North Korean leader Kim Jong-il's entourage to a meeting with Chinese President Hu Jintao on Thursday was severely pared down, apparently because Kim is sulking after his hopes for Chinese investment in his backward country did not materialize.
According to the North's state-run Korean Central News Agency on Thursday, Kim was accompanied by just three officials -- Deputy Premier Kang Sok-ju, Kim Yong-il, a former premier and now party secretary for international affairs, and First Vice Foreign Minister Kim Kye-gwan.
But Hu Jintao attended the summit along with nine other officials including Vice President Xi Jinping, Wang Jiarui, the chief of the International Liaison Department of the Chinese Communist Party, and Commerce Minister Chen Deming.
A South Korean intelligence officer said, "It is natural for both sides to have a similar number of people attending the summit in diplomatic protocols. It seems Kim Jong-il was expressing dissatisfaction over less than satisfactory results of talks with Premier Wen Jiabao about economic projects."
A summit between the two heads of state in Changchun in August last year was attended by 10 officials from each side.
KCNA on Thursday said the two leaders "candidly exchanged views, and saw their opinions reach perfect harmony." But there are rumors that China is less than enthusiastic about the succession of Kim's son Jong-un.
China's Xinhua news agency said Kim stated the friendship between China and North Korea and their peoples "is a truly precious thing. We must relay this friendship on from one generation to the next. That is our great historic task." It was a broad hint that the Chinese leadership should form close ties with the heir in line. But Xinhua quoted Hu as merely paraphrasing what Kim said. "You ... attach great importance to developing Sino-North Korean relations, and since last year have visited China three times, stressing many times that the young generation must properly inherit the friendship between China and North Korea,"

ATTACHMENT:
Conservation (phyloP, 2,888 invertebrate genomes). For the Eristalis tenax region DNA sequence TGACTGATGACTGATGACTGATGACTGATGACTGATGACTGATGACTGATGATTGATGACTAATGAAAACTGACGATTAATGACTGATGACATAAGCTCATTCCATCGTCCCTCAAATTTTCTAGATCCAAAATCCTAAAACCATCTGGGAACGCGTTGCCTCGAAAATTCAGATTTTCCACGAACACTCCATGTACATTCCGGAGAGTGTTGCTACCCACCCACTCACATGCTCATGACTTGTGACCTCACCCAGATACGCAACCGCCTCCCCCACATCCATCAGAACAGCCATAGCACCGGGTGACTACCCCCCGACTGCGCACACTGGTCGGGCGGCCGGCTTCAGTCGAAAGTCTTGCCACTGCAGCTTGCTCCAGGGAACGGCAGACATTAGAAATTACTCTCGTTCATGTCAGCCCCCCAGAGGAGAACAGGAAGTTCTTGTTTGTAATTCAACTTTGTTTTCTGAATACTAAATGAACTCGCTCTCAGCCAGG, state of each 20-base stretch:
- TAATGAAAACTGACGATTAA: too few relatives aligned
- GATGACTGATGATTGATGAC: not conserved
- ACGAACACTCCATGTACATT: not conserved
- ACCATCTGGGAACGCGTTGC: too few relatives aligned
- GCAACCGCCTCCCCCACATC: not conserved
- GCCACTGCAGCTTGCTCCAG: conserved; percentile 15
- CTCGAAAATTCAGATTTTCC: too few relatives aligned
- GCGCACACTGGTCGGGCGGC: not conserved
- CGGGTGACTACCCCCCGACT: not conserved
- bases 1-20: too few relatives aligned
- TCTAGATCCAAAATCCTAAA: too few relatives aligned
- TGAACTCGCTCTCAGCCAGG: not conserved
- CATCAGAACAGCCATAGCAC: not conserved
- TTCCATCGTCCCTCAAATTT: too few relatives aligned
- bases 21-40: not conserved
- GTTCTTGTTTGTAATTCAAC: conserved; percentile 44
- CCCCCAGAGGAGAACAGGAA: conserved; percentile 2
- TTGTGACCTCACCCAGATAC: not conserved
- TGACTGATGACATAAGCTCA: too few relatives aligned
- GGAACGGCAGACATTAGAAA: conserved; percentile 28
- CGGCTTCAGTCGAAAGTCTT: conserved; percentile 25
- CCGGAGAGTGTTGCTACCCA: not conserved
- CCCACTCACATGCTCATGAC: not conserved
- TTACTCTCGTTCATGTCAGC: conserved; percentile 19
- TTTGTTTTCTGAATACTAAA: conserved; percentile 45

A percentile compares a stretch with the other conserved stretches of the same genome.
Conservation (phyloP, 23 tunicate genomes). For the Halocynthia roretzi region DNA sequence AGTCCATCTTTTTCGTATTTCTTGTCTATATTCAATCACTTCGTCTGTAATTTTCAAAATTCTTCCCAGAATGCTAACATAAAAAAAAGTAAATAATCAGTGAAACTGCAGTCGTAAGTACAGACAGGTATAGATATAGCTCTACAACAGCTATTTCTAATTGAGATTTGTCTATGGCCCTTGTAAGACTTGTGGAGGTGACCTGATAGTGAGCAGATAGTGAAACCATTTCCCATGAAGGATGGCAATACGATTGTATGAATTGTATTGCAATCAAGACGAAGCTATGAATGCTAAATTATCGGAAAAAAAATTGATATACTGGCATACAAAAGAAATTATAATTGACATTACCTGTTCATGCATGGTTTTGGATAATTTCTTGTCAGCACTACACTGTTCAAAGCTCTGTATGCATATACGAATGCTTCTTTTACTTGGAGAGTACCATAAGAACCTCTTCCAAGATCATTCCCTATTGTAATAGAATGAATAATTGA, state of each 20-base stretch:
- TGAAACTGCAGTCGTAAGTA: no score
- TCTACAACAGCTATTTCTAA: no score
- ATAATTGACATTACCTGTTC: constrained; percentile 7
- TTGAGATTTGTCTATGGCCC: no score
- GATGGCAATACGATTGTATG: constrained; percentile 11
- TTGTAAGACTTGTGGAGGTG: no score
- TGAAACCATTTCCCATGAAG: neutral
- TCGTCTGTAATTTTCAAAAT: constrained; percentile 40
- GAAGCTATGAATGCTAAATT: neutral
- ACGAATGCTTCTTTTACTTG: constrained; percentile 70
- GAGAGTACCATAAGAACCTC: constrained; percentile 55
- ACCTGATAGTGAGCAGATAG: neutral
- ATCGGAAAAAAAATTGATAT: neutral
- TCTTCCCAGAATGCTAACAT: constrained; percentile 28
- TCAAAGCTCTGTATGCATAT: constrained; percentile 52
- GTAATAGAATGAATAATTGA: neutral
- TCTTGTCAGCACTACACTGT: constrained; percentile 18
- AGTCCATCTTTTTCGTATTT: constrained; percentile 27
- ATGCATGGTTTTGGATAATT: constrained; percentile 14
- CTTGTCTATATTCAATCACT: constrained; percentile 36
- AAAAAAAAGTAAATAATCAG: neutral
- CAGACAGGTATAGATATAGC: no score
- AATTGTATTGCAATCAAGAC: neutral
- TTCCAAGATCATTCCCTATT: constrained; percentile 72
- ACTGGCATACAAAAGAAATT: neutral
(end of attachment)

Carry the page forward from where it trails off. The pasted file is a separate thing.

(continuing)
Xinhua also reported that Kim hailed China's reform and open-door policy as "the right decision" while touring China's industrial zones, but the KCNA omitted that.
Kim's failure to woo pledges of massive Chinese state investment in two projects near the border is all the more galling since the focus of the trip seems to have been on purely economic matters. A Unification Ministry official commented, "One noticeable thing about Kim's latest trip is that he did not take any military officials along. Last year saw North Korea's attack on the Navy corvette Cheonan, and the North needed military support from China, but this time such issues seem to have been left out."
Kim Ok, Kim Jong-il's fourth wife who is reportedly back at the center of power, sat at the head table during a welcome dinner hosted by Hu on Wednesday.